Eastern Europe is fast becoming a popular place for British holidaymakers, offering incredible city breaks for those with interests in history and architecture.
The countries are steeped in history and offer amazing views – often at much cheaper prices.
Although summer might be coming to an end, many of us still have trips booked. But with coronavirus restrictions expected to get tighter, it leads us to wonder what the rules are in other countries, and what we have to do when arriving back home.
Many European destinations are on the UK quarantine list – this means you must isolate for 14 days when entering the UK from one of these countries.
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Luckily, the Foreign and Commonwealth Office (FCO), is constantly updating us on all the latest restrictions.
Here is everything you need to know about holidays to Poland, Romania, and other places in Eastern Europe.
Since July 4, Poland has been added to the UK’s travel corridor list which means you don’t need to quarantine when coming back to the UK.
Here’s what the FCO say about entering Poland:
- You are not required to self-isolate on arrival in Poland if you are a UK, European Union or EFTA national unless you have coronavirus symptoms or you have come into contact with someone who has.
- Krakow has been declared a city with a relatively larger number of coronavirus cases stricter sanitary measures are therefore in place.
Unlike Poland, Romania is not exempt from the quarantine.
The FCO is advising against all but essential travel to the country, and you must isolate for 14 days when you come back to the UK.
However British nationals are not required to isolate upon arrival in Romania.
Bulgaria is also not exempt from the quarantine rules – however, arrivals to Bulgaria from the UK are not required to self-isolate on arrival.
You may be subject to quarantine measures if arriving from or via another country.
The Czech Republic, and its capital Prague, is an increasingly popular destination for British tourists.
However, the FCO advises against all but essential travel to the Czech Republic. This is based on the current assessment of Covid-19 risks.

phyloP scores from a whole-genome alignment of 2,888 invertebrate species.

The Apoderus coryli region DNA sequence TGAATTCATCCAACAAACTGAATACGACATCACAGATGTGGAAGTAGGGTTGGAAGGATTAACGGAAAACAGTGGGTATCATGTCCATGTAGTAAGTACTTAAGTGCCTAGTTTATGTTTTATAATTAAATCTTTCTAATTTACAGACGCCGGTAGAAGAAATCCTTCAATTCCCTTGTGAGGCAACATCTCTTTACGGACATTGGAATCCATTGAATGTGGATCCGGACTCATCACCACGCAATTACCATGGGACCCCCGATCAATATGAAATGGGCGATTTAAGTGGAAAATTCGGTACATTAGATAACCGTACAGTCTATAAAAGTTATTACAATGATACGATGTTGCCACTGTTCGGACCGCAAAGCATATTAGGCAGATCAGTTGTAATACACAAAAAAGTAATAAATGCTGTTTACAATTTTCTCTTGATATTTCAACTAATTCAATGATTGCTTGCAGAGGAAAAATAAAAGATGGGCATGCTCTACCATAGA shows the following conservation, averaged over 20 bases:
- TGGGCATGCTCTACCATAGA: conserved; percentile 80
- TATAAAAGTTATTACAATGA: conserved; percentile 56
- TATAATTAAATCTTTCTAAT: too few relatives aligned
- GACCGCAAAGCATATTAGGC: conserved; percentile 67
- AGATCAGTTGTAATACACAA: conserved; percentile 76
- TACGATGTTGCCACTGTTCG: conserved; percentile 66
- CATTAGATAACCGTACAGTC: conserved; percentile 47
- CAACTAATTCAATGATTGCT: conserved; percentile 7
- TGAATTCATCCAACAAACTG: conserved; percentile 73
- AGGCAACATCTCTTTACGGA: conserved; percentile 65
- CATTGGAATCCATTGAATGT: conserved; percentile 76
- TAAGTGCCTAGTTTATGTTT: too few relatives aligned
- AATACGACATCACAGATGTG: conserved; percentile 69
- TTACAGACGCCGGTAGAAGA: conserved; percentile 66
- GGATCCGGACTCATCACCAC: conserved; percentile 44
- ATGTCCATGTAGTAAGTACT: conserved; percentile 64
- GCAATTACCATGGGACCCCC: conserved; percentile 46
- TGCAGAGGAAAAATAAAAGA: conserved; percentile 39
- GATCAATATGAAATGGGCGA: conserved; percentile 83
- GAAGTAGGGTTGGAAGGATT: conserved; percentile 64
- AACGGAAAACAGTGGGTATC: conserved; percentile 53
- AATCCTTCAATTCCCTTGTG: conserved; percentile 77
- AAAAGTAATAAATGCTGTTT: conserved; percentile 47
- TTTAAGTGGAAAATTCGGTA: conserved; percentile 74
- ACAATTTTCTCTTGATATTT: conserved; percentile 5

These are the entry requirements for those going to the Czech Republic:
There are currently no restrictions in place on entering the Czech Republic if you are travelling from the UK
If you are travelling from a country not considered to be low risk by the Czech government, you are only allowed to enter the Czech Republic for limited, specific purposes
Once again, Hungary is on the UK quarantine list.
The FCO has also advised of entry requirements when arriving in Hungary:
- Most UK nationals are not allowed to enter Hungary. Residents may enter if they hold a permanent residence permit or a permit allowing them to stay in Hungary for at least 90 days, and can present their documents to the authorities at the border. UK nationals travelling with a family member who is a Hungarian citizen or resident should also be allowed entry.
- UK nationals may also enter Hungary to attend sporting or cultural events, carry out business activity or for the purposes of transit. Otherwise, entry is limited to narrow circumstances, such as operating cargo transport or travelling on a diplomatic or official passport.
- It is also possible to apply – before travelling – for an exemption to enter Hungary in a further set of specific circumstances, such as attending a funeral.
Since July 20, travellers from the UK are not subject to restrictions when entering Slovakia.
It’s also not on the UK quarantine list so you don’t need to isolate when returning.
However, Slovenia is subject to a UK quarantine when you return as of 4am on Saturday, September 19.
The FCO is advising against all but essential travel to the country.
Since July 17, travellers from the UK are no longer be subject to quarantine on arrival to Slovenia.
Health checks may be conducted at all border entry points. If you display signs of coronavirus infections you will be refused entry, unless you hold a permanent residence permit for Slovenia.
Since July 4, Lithuania is exempt from the quarantine rule.
However, there are several entry requirements when arriving in Lithuania from the UK:
- British nationals resident in the UK travelling to Lithuania will need to self-isolate for 14 days on arrival
- You will need to present proof of a negative Covid-19 test carried out within 72 hours before your arrival in Lithuania
- Individuals travelling to Lithuania need to complete a registration form prior to arrival.
Latvia is also on the travel corridor list.
Here are the rules for when you arrive in Latvia from the UK:
- From September 17, asymptomatic travellers arriving in Latvia from the UK are required to self-isolate for 10 days
- Since July 16, all passengers are required on arrival to complete and hand to their transport provider a contact form giving contact details, listing the countries visited in the previous 14 days, and undertaking to comply with the epidemiological security measures established in Latvia
Estonia is also one of the countries marked ‘Covid-secure’ by the UK government, so no quarantine is needed when you come home.
But, it’s not all plain sailing as you will need to self-isolate for 14 days when arriving in the Eastern European country.
Since September 1, you have the option of taking a test to reduce your self-isolation period. This option is not available for children.